Category Archives: Technology

Microsoft Ignite 2015

Earlier this month I went to the annual Microsoft Ignite conference (the Auckland, New Zealand version).  I think I confused a few people when I advised them of my attendance.  Depending which sphere they were in they were expecting me to say I was going to an Apple/iOS related conference or a IBM Notes/Domino one.  As it happens I’d have preferred to go to the former but they are either too expensive, oversubscribed, or just too far away.  And as for IBM these are few and far between – either an occasional one in Australia (AUSLUG) or the big one in Florida.  So this one was close, moderately priced, and interesting.  As it happens a lot of my work still remains in the Windows space so learning about Windows 10 was very useful.
The themes for the conference were as follows:-
     – Windows 10
     – Azure Cloud
     – Windows 10 Universal Apps
     – Cortana
     – QA Testing and Development Teams

Microsoft Windows 10

As this had just been released there was a push to promote how easy it was to upgrade to it.  I suspect they are preaching to the converted here.  However it was interesting to not how many larger organisations already had deployments of Windows 10 within their organisation (whether they liked it or not).  The only catch I head of was that some older printer drivers were not available for Windows 10.


This is not my area of speciality though I can appreciate the functionality Microsoft were providing to allow any organisation to utilise cloud resources for their business.

Microsoft Windows 10 Universal Apps

So these are applications that use the same binary across any platform.  So rather than having one source/binary for Windows desktop and another for Windows Mobile the same compiled executable can be run on both platforms.  Related to this was the number of presentations talking about adaptive UI and UX.  The ideas here are similar (but different) to that presented by Apple in their Auto Layout tools.  Its always good to see how others approach this challenge and cross-fertilise any techniques.


The thing I liked about Cortana was that any suggestion it made could be backed up by some ‘evidence’ that you could see.  So a film recommendation will be supported by options or information you had provided previously.  In a way I like the transparency of the decision making but on the other hand a few random left field suggestions will never go amiss.  I was interested in how developers could add in application specific phrases that Cortana would recognise and then pass on to your application.

QA Testing and Development teams

Regardless of the environment there will always be people, communication and project timing issues.  So these talks by team leaders and lead engineers where inspiring and informative as to how they all get the most out of their developers.  It was good to see how much science (as well as folklore) was behind the decisions made and the structures used.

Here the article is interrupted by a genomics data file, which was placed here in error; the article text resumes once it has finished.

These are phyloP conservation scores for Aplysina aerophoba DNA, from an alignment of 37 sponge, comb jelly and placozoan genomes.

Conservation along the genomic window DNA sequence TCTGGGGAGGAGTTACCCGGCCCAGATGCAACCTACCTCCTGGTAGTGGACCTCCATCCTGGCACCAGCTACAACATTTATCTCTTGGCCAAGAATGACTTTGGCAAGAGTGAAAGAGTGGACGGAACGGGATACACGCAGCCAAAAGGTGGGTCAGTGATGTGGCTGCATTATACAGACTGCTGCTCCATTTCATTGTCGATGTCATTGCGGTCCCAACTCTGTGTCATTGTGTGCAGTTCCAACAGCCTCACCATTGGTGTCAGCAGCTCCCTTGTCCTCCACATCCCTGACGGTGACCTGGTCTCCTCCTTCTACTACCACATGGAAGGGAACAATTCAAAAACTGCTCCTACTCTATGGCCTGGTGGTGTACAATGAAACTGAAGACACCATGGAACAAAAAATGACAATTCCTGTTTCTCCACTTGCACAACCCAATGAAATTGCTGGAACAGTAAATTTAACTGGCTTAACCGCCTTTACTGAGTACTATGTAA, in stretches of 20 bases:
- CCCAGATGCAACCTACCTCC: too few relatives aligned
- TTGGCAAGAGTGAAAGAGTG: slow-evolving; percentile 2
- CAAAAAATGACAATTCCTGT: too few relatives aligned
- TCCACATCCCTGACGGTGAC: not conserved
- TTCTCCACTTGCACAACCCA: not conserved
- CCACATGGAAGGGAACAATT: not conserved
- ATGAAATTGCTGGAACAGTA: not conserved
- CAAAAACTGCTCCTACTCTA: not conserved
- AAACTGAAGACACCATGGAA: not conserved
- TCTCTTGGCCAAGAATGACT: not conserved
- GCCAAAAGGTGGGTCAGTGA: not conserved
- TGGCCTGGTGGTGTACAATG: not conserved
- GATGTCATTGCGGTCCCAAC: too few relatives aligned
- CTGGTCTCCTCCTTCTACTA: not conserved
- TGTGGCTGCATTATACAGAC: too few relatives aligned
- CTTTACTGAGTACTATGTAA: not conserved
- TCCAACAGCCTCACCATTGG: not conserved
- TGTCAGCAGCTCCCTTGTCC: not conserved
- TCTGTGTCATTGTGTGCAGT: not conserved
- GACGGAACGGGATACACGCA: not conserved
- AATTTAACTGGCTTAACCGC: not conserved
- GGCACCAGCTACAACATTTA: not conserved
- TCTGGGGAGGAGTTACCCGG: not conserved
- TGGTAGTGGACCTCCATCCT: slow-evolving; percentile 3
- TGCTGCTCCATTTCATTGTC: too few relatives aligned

In all, an entertaining and educational few days in Auckland.

Hex dump of a file in Windows

(Without installing any software).

Here is the scenario.  You are remotely connected to a server overseas.  You are looking at a text file and want to understand what is separating the various segments of a received HL7 message (or want to look at the contents of any file for that matter).  You could download a hex dump utility and all will be sweet – but in the case upload times could be a problem and you might not have permission to install software.   There must be a way!

Of course there is … thanks to Google and this post which details how to use Powershell to process and dump a file character by character in hex.  Have a look for the response referring to Powershell and add in the change to alway print a two character hex number – keeps things nice and evenly spaced.  Thanks to user “wmz” and

Celluon Magic Cube

I am always interested in different means of interacting with a computer and with software applications.  These days we take for granted the touch, swipe and tap of using our smart phones.  Touch screens for PCs have been around for quite some time.  I remember configuring them and using them in demonstrations in the mid 1990’s.  Back then you needed to purchase the touch surface and then have it fitted over the top of the CRT screen.  It was an interesting task.
More recently I saw an article about a laser projected keyboard that could be used for data entry and controlling a PC.  I spend a bit of time these days writing software for medical laboratories so having a keyboard that doesn’t need to be kept sterile and be cleaned every day sounded like a good thing.  I purchased one for demonstration purposes.
As noted above the product is the Celluon Magic Cube.  A revisit to the site indicates that there is a newer version to the one I purchased which has some useful improvements – specifically multitouch gesture recognition.
The Magic Cube device and projected keyboard
The Magic Cube device and projected keyboard
The one I tried was easy to setup – simply a Bluetooth device that needed to be paired.  Once you got used to typing on your desk it was fairly easy to get up to speed.  In a bright room it was a bit harder to see the keyboard, and I quickly found out that you need to keep the device at the same level as the typing surface – you can’t lift it up to make the keyboard bigger.  However for standard typing or data entry where a normal keyboard might be too imposing or get too dirty this just might be an option.
The keyboard projected by the Celluon Magic Cube device
The keyboard projected by the Celluon Magic Cube device